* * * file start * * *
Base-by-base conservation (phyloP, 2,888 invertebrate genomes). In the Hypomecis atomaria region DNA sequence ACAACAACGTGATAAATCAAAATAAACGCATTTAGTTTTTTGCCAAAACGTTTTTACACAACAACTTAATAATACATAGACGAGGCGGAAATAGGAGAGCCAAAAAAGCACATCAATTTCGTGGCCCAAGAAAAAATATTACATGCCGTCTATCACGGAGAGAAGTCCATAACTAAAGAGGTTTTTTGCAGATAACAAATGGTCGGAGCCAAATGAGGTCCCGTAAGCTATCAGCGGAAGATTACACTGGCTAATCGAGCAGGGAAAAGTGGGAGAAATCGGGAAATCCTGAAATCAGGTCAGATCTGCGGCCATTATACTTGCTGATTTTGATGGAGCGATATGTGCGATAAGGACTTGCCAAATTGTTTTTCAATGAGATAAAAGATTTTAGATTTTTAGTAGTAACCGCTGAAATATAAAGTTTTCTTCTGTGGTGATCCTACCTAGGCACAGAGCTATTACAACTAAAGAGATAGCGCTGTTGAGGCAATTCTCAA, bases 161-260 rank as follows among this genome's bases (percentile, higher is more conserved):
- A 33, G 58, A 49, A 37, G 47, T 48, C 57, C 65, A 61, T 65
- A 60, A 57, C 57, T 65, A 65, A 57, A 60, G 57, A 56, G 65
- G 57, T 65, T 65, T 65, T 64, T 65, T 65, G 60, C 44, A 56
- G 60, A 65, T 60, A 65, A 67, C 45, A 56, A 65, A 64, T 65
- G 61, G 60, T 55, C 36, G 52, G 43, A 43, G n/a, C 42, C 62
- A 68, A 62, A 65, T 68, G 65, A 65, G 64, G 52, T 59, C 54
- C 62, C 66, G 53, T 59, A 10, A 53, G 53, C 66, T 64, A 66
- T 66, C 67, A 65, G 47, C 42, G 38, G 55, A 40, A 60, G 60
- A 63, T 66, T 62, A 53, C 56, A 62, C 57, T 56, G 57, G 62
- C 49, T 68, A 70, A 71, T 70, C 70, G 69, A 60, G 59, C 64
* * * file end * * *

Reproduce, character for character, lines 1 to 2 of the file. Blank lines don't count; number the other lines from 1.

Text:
Base-by-base conservation (phyloP, 2,888 invertebrate genomes). In the Hypomecis atomaria region DNA sequence ACAACAACGTGATAAATCAAAATAAACGCATTTAGTTTTTTGCCAAAACGTTTTTACACAACAACTTAATAATACATAGACGAGGCGGAAATAGGAGAGCCAAAAAAGCACATCAATTTCGTGGCCCAAGAAAAAATATTACATGCCGTCTATCACGGAGAGAAGTCCATAACTAAAGAGGTTTTTTGCAGATAACAAATGGTCGGAGCCAAATGAGGTCCCGTAAGCTATCAGCGGAAGATTACACTGGCTAATCGAGCAGGGAAAAGTGGGAGAAATCGGGAAATCCTGAAATCAGGTCAGATCTGCGGCCATTATACTTGCTGATTTTGATGGAGCGATATGTGCGATAAGGACTTGCCAAATTGTTTTTCAATGAGATAAAAGATTTTAGATTTTTAGTAGTAACCGCTGAAATATAAAGTTTTCTTCTGTGGTGATCCTACCTAGGCACAGAGCTATTACAACTAAAGAGATAGCGCTGTTGAGGCAATTCTCAA, bases 161-260 rank as follows among this genome's bases (percentile, higher is more conserved):
- A 33, G 58, A 49, A 37, G 47, T 48, C 57, C 65, A 61, T 65